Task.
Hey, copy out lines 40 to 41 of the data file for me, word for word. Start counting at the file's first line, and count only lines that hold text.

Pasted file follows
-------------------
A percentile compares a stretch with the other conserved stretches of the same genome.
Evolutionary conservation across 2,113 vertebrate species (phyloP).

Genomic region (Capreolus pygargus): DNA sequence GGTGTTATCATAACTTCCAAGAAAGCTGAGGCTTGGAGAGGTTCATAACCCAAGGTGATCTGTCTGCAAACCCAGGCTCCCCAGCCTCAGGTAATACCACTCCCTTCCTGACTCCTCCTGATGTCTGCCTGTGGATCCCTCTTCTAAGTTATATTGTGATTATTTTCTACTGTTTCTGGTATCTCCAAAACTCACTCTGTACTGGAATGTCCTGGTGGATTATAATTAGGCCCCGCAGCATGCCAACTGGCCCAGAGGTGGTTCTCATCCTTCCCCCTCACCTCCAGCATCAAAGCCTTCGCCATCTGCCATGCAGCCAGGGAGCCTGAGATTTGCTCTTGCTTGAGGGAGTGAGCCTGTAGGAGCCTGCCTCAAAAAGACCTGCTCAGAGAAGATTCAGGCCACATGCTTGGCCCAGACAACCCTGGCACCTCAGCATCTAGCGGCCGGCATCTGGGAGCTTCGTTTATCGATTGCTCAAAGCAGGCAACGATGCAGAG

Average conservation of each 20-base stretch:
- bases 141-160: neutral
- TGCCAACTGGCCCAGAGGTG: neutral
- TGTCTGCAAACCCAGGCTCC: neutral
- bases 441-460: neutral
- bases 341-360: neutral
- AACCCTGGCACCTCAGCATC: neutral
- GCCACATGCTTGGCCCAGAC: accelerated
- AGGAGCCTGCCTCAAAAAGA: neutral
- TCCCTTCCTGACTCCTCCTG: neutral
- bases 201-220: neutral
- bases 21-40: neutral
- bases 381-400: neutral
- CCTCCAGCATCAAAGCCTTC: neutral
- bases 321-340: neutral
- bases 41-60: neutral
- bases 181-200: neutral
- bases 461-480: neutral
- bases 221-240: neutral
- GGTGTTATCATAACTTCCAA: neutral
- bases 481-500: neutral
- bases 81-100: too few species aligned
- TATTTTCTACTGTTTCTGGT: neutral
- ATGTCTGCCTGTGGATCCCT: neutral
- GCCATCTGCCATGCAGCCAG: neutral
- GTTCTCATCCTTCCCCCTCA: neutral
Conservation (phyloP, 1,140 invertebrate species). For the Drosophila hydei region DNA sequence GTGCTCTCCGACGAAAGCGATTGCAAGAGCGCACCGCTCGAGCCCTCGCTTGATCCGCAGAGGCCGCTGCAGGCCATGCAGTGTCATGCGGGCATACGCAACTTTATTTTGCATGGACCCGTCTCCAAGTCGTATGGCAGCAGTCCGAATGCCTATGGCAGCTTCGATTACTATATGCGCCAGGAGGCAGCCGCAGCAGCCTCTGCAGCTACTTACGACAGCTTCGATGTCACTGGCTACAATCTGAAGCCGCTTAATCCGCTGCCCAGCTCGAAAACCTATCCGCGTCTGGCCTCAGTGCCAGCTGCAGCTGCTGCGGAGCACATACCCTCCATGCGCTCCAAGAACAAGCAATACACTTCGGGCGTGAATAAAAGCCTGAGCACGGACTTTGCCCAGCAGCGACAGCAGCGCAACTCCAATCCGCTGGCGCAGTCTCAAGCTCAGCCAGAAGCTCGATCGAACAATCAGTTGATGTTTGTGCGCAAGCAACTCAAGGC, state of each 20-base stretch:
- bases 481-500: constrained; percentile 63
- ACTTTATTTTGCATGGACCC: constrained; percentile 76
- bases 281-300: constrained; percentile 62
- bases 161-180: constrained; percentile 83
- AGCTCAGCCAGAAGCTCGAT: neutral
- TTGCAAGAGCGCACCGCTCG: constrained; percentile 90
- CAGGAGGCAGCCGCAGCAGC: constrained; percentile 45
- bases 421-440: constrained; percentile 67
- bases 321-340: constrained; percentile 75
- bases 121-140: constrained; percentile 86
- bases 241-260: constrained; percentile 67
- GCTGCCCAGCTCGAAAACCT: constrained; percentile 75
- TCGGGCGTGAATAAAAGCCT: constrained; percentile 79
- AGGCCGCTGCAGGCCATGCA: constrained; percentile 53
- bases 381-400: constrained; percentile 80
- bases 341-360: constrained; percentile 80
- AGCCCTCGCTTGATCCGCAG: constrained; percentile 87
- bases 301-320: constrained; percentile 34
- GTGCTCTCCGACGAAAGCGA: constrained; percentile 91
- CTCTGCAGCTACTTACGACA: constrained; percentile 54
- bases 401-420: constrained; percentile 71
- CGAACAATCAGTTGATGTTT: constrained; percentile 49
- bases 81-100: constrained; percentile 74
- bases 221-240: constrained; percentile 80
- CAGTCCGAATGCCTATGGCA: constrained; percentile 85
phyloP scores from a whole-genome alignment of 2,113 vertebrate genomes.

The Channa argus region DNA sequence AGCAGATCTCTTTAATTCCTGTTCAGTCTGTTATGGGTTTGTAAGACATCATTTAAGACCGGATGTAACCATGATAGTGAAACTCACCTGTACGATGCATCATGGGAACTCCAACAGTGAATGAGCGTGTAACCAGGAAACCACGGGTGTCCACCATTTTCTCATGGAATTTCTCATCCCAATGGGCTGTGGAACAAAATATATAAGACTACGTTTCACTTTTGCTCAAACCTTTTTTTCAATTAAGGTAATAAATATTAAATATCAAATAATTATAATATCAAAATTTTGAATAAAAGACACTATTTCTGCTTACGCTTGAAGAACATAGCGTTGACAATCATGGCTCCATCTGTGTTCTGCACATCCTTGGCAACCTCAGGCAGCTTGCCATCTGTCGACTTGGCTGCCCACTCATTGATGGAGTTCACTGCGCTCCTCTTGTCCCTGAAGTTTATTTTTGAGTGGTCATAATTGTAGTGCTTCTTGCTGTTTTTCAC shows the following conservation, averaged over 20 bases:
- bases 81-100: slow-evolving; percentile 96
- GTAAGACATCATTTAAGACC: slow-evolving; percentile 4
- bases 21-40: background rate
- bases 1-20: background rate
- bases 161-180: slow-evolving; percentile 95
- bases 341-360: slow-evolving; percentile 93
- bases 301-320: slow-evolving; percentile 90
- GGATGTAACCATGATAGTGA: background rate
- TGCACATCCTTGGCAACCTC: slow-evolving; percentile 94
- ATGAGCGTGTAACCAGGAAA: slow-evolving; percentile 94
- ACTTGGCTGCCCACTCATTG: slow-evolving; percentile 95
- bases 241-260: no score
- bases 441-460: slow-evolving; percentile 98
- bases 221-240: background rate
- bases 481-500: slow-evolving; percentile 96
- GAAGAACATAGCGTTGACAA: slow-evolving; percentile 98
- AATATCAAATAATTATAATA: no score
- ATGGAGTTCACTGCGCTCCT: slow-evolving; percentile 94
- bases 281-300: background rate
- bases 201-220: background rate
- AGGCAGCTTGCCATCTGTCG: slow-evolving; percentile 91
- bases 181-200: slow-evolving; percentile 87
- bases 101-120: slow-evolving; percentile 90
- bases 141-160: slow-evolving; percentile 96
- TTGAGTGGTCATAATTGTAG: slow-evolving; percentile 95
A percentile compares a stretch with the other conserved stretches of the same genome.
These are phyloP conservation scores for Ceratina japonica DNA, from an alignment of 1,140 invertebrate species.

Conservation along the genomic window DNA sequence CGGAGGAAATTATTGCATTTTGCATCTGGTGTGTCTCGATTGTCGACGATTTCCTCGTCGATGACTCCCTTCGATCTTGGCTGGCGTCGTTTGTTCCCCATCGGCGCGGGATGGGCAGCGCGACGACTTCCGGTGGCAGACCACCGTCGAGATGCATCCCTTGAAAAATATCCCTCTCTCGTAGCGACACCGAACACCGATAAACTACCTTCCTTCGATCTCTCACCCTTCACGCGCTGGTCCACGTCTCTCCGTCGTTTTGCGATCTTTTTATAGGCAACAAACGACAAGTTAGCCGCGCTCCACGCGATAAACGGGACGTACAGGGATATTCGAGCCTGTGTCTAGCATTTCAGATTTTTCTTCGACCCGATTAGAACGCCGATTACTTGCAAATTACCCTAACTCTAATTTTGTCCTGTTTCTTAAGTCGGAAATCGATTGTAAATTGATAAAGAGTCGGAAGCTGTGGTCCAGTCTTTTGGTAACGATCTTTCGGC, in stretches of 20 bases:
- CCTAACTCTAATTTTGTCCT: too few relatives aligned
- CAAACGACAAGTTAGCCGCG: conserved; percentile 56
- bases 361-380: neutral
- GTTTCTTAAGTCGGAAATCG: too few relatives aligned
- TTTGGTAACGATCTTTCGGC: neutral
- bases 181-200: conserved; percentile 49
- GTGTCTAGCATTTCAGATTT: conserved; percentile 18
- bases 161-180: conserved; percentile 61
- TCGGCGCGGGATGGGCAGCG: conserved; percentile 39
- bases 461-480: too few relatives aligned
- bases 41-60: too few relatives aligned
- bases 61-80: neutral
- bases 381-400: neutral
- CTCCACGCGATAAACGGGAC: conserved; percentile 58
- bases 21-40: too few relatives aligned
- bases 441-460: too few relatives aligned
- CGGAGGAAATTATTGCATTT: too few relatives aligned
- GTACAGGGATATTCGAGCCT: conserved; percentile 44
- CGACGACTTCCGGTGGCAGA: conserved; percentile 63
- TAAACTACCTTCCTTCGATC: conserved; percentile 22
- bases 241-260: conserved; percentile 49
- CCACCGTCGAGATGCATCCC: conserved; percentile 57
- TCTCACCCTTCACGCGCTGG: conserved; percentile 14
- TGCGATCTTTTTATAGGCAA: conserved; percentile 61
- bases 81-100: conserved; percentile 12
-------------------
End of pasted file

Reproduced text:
- bases 121-140: constrained; percentile 86
- bases 241-260: constrained; percentile 67